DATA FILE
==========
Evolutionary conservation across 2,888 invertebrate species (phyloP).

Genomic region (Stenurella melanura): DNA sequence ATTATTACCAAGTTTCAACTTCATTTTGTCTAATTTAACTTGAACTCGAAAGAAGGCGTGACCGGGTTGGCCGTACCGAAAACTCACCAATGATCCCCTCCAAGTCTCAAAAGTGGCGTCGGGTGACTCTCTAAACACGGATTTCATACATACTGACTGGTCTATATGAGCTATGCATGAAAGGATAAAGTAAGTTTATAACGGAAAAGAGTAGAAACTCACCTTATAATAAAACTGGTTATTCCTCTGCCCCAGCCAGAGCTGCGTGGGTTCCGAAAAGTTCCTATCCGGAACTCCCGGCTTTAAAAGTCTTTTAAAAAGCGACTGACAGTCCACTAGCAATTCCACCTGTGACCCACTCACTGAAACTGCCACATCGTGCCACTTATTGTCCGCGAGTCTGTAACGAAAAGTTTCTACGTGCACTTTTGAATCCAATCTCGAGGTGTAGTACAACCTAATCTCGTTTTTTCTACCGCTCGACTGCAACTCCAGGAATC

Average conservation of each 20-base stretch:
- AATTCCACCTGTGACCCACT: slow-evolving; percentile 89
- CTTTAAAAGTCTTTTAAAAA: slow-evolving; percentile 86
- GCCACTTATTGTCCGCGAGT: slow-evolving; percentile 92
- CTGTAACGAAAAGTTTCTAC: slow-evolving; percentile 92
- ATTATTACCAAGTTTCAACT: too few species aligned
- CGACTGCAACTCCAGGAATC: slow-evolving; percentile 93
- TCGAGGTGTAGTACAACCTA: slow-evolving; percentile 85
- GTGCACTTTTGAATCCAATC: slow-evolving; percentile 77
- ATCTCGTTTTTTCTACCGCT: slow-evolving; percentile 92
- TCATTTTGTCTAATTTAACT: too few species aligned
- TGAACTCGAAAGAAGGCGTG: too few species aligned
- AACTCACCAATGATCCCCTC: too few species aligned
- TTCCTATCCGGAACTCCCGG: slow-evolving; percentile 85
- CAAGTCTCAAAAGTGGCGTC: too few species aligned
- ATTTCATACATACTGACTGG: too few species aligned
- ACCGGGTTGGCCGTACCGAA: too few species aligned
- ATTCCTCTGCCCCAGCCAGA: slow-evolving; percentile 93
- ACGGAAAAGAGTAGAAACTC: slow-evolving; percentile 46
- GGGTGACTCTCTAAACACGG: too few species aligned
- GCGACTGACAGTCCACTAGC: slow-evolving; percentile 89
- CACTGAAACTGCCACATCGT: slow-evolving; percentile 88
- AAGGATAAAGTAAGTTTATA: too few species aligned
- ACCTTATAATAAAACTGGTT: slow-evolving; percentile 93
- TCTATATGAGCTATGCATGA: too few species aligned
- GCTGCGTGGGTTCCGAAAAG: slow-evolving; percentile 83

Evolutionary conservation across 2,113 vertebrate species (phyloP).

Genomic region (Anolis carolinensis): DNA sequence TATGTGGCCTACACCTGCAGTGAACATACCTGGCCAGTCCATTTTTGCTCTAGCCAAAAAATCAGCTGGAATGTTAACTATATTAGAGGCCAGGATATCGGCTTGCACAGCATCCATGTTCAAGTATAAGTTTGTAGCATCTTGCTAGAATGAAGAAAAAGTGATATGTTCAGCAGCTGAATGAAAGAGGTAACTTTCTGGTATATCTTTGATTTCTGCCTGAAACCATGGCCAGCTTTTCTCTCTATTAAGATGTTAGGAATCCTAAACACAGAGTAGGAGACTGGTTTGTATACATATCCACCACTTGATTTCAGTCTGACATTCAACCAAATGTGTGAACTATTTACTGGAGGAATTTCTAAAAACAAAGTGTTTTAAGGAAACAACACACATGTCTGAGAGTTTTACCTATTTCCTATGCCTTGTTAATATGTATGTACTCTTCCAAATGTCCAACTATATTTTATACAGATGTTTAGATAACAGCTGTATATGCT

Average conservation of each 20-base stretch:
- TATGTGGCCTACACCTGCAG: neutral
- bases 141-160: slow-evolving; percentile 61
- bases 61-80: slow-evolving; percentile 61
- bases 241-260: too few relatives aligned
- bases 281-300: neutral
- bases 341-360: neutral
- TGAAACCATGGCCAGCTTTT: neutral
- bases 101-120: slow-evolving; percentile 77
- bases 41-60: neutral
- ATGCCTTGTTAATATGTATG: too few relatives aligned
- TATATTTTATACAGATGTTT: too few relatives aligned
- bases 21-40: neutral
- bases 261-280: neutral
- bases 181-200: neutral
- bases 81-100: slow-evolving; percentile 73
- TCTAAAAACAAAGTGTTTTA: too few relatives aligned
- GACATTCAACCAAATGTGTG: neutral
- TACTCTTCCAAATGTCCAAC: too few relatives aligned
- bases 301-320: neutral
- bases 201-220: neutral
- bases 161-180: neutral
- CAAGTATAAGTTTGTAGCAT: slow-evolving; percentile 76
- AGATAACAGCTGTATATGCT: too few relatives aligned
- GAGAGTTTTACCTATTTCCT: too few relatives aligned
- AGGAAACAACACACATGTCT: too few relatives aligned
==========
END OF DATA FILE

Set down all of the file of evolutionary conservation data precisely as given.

Evolutionary conservation across 2,888 invertebrate species (phyloP).

Genomic region (Stenurella melanura): DNA sequence ATTATTACCAAGTTTCAACTTCATTTTGTCTAATTTAACTTGAACTCGAAAGAAGGCGTGACCGGGTTGGCCGTACCGAAAACTCACCAATGATCCCCTCCAAGTCTCAAAAGTGGCGTCGGGTGACTCTCTAAACACGGATTTCATACATACTGACTGGTCTATATGAGCTATGCATGAAAGGATAAAGTAAGTTTATAACGGAAAAGAGTAGAAACTCACCTTATAATAAAACTGGTTATTCCTCTGCCCCAGCCAGAGCTGCGTGGGTTCCGAAAAGTTCCTATCCGGAACTCCCGGCTTTAAAAGTCTTTTAAAAAGCGACTGACAGTCCACTAGCAATTCCACCTGTGACCCACTCACTGAAACTGCCACATCGTGCCACTTATTGTCCGCGAGTCTGTAACGAAAAGTTTCTACGTGCACTTTTGAATCCAATCTCGAGGTGTAGTACAACCTAATCTCGTTTTTTCTACCGCTCGACTGCAACTCCAGGAATC

Average conservation of each 20-base stretch:
- AATTCCACCTGTGACCCACT: slow-evolving; percentile 89
- CTTTAAAAGTCTTTTAAAAA: slow-evolving; percentile 86
- GCCACTTATTGTCCGCGAGT: slow-evolving; percentile 92
- CTGTAACGAAAAGTTTCTAC: slow-evolving; percentile 92
- ATTATTACCAAGTTTCAACT: too few species aligned
- CGACTGCAACTCCAGGAATC: slow-evolving; percentile 93
- TCGAGGTGTAGTACAACCTA: slow-evolving; percentile 85
- GTGCACTTTTGAATCCAATC: slow-evolving; percentile 77
- ATCTCGTTTTTTCTACCGCT: slow-evolving; percentile 92
- TCATTTTGTCTAATTTAACT: too few species aligned
- TGAACTCGAAAGAAGGCGTG: too few species aligned
- AACTCACCAATGATCCCCTC: too few species aligned
- TTCCTATCCGGAACTCCCGG: slow-evolving; percentile 85
- CAAGTCTCAAAAGTGGCGTC: too few species aligned
- ATTTCATACATACTGACTGG: too few species aligned
- ACCGGGTTGGCCGTACCGAA: too few species aligned
- ATTCCTCTGCCCCAGCCAGA: slow-evolving; percentile 93
- ACGGAAAAGAGTAGAAACTC: slow-evolving; percentile 46
- GGGTGACTCTCTAAACACGG: too few species aligned
- GCGACTGACAGTCCACTAGC: slow-evolving; percentile 89
- CACTGAAACTGCCACATCGT: slow-evolving; percentile 88
- AAGGATAAAGTAAGTTTATA: too few species aligned
- ACCTTATAATAAAACTGGTT: slow-evolving; percentile 93
- TCTATATGAGCTATGCATGA: too few species aligned
- GCTGCGTGGGTTCCGAAAAG: slow-evolving; percentile 83

Evolutionary conservation across 2,113 vertebrate species (phyloP).

Genomic region (Anolis carolinensis): DNA sequence TATGTGGCCTACACCTGCAGTGAACATACCTGGCCAGTCCATTTTTGCTCTAGCCAAAAAATCAGCTGGAATGTTAACTATATTAGAGGCCAGGATATCGGCTTGCACAGCATCCATGTTCAAGTATAAGTTTGTAGCATCTTGCTAGAATGAAGAAAAAGTGATATGTTCAGCAGCTGAATGAAAGAGGTAACTTTCTGGTATATCTTTGATTTCTGCCTGAAACCATGGCCAGCTTTTCTCTCTATTAAGATGTTAGGAATCCTAAACACAGAGTAGGAGACTGGTTTGTATACATATCCACCACTTGATTTCAGTCTGACATTCAACCAAATGTGTGAACTATTTACTGGAGGAATTTCTAAAAACAAAGTGTTTTAAGGAAACAACACACATGTCTGAGAGTTTTACCTATTTCCTATGCCTTGTTAATATGTATGTACTCTTCCAAATGTCCAACTATATTTTATACAGATGTTTAGATAACAGCTGTATATGCT

Average conservation of each 20-base stretch:
- TATGTGGCCTACACCTGCAG: neutral
- bases 141-160: slow-evolving; percentile 61
- bases 61-80: slow-evolving; percentile 61
- bases 241-260: too few relatives aligned
- bases 281-300: neutral
- bases 341-360: neutral
- TGAAACCATGGCCAGCTTTT: neutral
- bases 101-120: slow-evolving; percentile 77
- bases 41-60: neutral
- ATGCCTTGTTAATATGTATG: too few relatives aligned
- TATATTTTATACAGATGTTT: too few relatives aligned
- bases 21-40: neutral
- bases 261-280: neutral
- bases 181-200: neutral
- bases 81-100: slow-evolving; percentile 73
- TCTAAAAACAAAGTGTTTTA: too few relatives aligned
- GACATTCAACCAAATGTGTG: neutral
- TACTCTTCCAAATGTCCAAC: too few relatives aligned
- bases 301-320: neutral
- bases 201-220: neutral
- bases 161-180: neutral
- CAAGTATAAGTTTGTAGCAT: slow-evolving; percentile 76
- AGATAACAGCTGTATATGCT: too few relatives aligned
- GAGAGTTTTACCTATTTCCT: too few relatives aligned
- AGGAAACAACACACATGTCT: too few relatives aligned